In 1998 Vellekoop created his second book, Maurice Vellekoop’s ABC Book (Gates of Heck), a lighthearted book of gay erotica in the form of an elementary school primer (“F is for Firemen, sliding down poles”). It was popular enough to generate a second printing in 2000 from Green Candy Press. Vellekoop credits both this book and a semi-sequel, Pin-ups (Green Candy, 2008), with paving the way for his ability to be so honest in his current memoir. “I would highly recommend publishing two books of gay erotica before you write your memoir,” he joked. “Because when you do that, you are exposing your sexual fantasies to complete strangers. It was good preparation.”

Other books Vellekoop produced in the 2000s and 2010s including A Nut at the Opera (Drawn & Quarterly, 2006), a lavishly drawn, affectionate satire of the denizens of the opera world inspired by Vellekoop’s dear friend and major opera aficionado, Paul Baker, who also plays a large role in the new memoir. There’s also The World of Gloria Badcock (Koyama, 2011), a one-shot erotic comic book starring the titular fun-loving, sexually adventurous heroine along with her gay best friend, “renowned inventor” Dr. Cornelius.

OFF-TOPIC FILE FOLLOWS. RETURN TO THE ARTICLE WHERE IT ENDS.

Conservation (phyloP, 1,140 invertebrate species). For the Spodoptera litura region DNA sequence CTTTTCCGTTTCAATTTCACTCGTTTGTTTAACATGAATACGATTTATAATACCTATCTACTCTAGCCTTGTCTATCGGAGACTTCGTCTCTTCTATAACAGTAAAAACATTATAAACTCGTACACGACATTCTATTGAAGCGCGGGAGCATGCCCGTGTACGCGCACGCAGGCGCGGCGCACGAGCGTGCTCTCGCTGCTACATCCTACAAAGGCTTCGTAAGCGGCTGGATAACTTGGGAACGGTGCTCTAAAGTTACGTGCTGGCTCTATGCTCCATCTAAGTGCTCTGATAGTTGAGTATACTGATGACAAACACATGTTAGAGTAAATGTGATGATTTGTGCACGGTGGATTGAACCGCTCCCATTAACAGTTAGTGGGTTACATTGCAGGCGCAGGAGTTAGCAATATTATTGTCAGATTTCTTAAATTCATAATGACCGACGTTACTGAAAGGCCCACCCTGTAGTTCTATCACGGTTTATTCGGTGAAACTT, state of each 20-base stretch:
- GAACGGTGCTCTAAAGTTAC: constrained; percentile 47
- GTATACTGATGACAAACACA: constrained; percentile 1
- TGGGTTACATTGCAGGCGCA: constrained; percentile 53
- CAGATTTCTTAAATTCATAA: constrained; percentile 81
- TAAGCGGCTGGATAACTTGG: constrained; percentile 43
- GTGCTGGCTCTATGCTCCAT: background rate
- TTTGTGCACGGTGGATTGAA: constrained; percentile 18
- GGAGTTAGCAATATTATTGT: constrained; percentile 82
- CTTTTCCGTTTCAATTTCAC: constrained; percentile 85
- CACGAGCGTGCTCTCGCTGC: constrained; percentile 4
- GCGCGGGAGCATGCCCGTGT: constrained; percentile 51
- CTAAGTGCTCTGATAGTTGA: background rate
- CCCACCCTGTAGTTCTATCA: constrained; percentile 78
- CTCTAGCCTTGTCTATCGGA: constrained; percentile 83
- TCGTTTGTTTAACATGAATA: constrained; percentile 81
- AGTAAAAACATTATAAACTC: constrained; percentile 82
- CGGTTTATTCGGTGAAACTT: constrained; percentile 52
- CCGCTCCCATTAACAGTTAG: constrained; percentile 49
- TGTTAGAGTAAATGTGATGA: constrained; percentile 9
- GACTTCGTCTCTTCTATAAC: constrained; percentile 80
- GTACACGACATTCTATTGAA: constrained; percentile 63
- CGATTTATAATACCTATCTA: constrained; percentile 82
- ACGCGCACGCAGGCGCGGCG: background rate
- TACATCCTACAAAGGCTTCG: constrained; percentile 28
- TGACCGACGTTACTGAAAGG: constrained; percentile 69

Vellekoop’s work on I’m So Glad spanned from late 2012 to early 2023. He received some much-needed help along the way, nabbing two Canadian Arts Council grants and an Ontario Arts Council grant, all of which helped support him through the first few years. Meanwhile, he made ends meet with work on three animation projects and on several assignments for Criterion.